Businesses all over the world are wising up to advantages of doing business in cryptocurrencies, signaling mass adoption and future support for the cryptocurrency ecosystem. Regulators are brainstorming ways to get the process under control. The IRS made it clear that for the tax purposes, cryptocurrencies are treated as capital assets. US businesses that receive cryptocurrency in exchange for products or services must keep track of the basis of cryptocurrency received. The basis of virtual currency is the fair market value in U.S. dollars at the date of receipt. Below is a list of general guidelines for businesses, employers, employees, and miners.
- A business that receives cryptocurrency as a payment method needs to determine whether to report it using Schedule C or Form 1120, depending on the business structure. Suppose a corporation or small business trades cryptocurrency for US dollars or other assets. This results in capital gains which are subject to taxation according to the business’s tax bracket. The entity then should fill out form 8949, Sales and other Dispositions of Capital Assets, and file Schedule D, which is used to report gains or losses resulted from transactions reported on form 8949. When a business sells its cryptocurrency revenues for greenbacks, the LIFO (Last In — First Out), FIFO (First In — First Out) or average cost methods could be utilized to determine the gain or loss.
- If you are an employer paying wages with, say, Litecoin, when reporting employee earnings to the IRS on W-2 forms, you will have to convert the Bitcoin value to U.S. dollars as of the date each payment is made and keep detailed records. Wages paid in virtual currency are subject to withholding to the same extent as dollar wages.
- Employees must report their total wages in dollars, even if paid in Litecoin. Self-employed individuals with Litecoin gains or losses also must convert the virtual currency to dollars as of the day earned, and report the figures on their tax returns.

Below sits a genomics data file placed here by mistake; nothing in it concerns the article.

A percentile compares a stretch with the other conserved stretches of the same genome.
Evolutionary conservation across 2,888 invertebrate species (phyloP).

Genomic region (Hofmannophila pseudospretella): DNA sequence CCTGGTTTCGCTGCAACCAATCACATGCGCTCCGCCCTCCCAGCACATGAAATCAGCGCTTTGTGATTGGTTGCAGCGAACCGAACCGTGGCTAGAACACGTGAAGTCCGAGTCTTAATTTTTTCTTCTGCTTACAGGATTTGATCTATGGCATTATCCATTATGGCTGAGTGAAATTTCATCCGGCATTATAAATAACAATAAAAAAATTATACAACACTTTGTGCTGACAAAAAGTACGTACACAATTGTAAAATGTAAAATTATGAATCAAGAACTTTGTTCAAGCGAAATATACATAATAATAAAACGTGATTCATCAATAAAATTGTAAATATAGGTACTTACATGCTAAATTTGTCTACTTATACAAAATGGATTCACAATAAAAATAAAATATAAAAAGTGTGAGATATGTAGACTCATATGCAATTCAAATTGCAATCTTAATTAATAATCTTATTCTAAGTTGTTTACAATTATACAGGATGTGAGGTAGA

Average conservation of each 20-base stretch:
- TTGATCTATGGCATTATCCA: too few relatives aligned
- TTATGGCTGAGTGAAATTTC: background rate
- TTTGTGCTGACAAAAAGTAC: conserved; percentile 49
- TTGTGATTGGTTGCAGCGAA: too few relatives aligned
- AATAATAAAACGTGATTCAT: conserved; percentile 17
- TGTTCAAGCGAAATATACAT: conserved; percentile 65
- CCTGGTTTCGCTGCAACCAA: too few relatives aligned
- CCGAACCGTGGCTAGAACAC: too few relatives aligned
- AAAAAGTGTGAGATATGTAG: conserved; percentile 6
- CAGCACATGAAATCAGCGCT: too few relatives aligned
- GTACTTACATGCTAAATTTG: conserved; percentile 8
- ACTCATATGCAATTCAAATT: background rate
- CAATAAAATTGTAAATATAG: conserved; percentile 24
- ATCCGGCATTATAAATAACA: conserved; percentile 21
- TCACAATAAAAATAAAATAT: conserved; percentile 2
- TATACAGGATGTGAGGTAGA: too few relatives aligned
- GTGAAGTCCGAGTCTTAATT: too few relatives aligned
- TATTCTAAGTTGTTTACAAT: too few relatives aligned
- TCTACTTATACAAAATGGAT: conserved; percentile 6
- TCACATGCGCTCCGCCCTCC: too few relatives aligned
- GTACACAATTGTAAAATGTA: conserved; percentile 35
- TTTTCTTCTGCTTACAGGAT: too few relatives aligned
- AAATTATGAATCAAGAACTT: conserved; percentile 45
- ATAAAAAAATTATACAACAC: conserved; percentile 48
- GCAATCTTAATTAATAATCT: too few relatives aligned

- Because mining can be considered a business venture tax ramifications must be considered. According to the IRS, when a taxpayer successfully “mines” a cryptocurrency and has earnings from that activity whether in the form of cryptocurrency or any other form, he or she must include it in his/her gross income after determining the fair market dollar value of the virtual currency as of the day received. If a cryptocurrency miner is self-employed, his or her gross earnings minus allowable tax deductions are also subject to the self-employment tax.
Finally, here are some useful Q&A’s I picked out from the Internal Revenue Bulletin: 2014–16
Q: Does virtual currency received by an independent contractor for performing services constitute self-employment income?
A: Yes. Generally, self-employment income includes all gross income derived by an individual from any trade or business carried on by the individual as other than an employee. Consequently, the fair market value of virtual currency received for services performed as an independent contractor, measured in U.S. dollars as of the date of receipt, constitutes self-employment income and is subject to the self-employment tax.
Q: Are payments made using virtual currency subject to backup withholding?
A: Payments made using virtual currency are subject to backup withholding to the same extent as other payments made in property. Therefore, payors making reportable payments using virtual currency must solicit a taxpayer identification number (TIN) from the payee. The payor must backup withhold from the payment if a TIN is not obtained prior to payment or if the payor receives notification from the IRS that backup withholding is required. See Publication 1281, Backup Withholding for Missing and Incorrect Name/TINs, for more information.
Q: Are there IRS information reporting requirements for a person who settles payments made in virtual currency on behalf of merchants that accept virtual currency from their customers?
A: Yes, if certain requirements are met. In general, a third party that contracts with a substantial number of unrelated merchants to settle payments between the merchants and their customers is a third party settlement organization (TPSO). A TPSO is required to report payments made to a merchant on a Form 1099-K, Payment Card and Third Party Network Transactions, if, for the calendar year, both (1) the number of transactions settled for the merchant exceeds 200, and (2) the gross amount of payments made to the merchant exceeds $20,000. When completing Boxes 1, 3, and 5a–1 on the Form 1099-K, transactions where the TPSO settles payments made with virtual currency are aggregated with transactions where the TPSO settles payments made with real currency to determine the total amounts to be reported in those boxes. When determining whether the transactions are reportable, the value of the virtual currency is the fair market value of the virtual currency in U.S. dollars on the date of payment.
*Written by Alexey Kassabov, EA.
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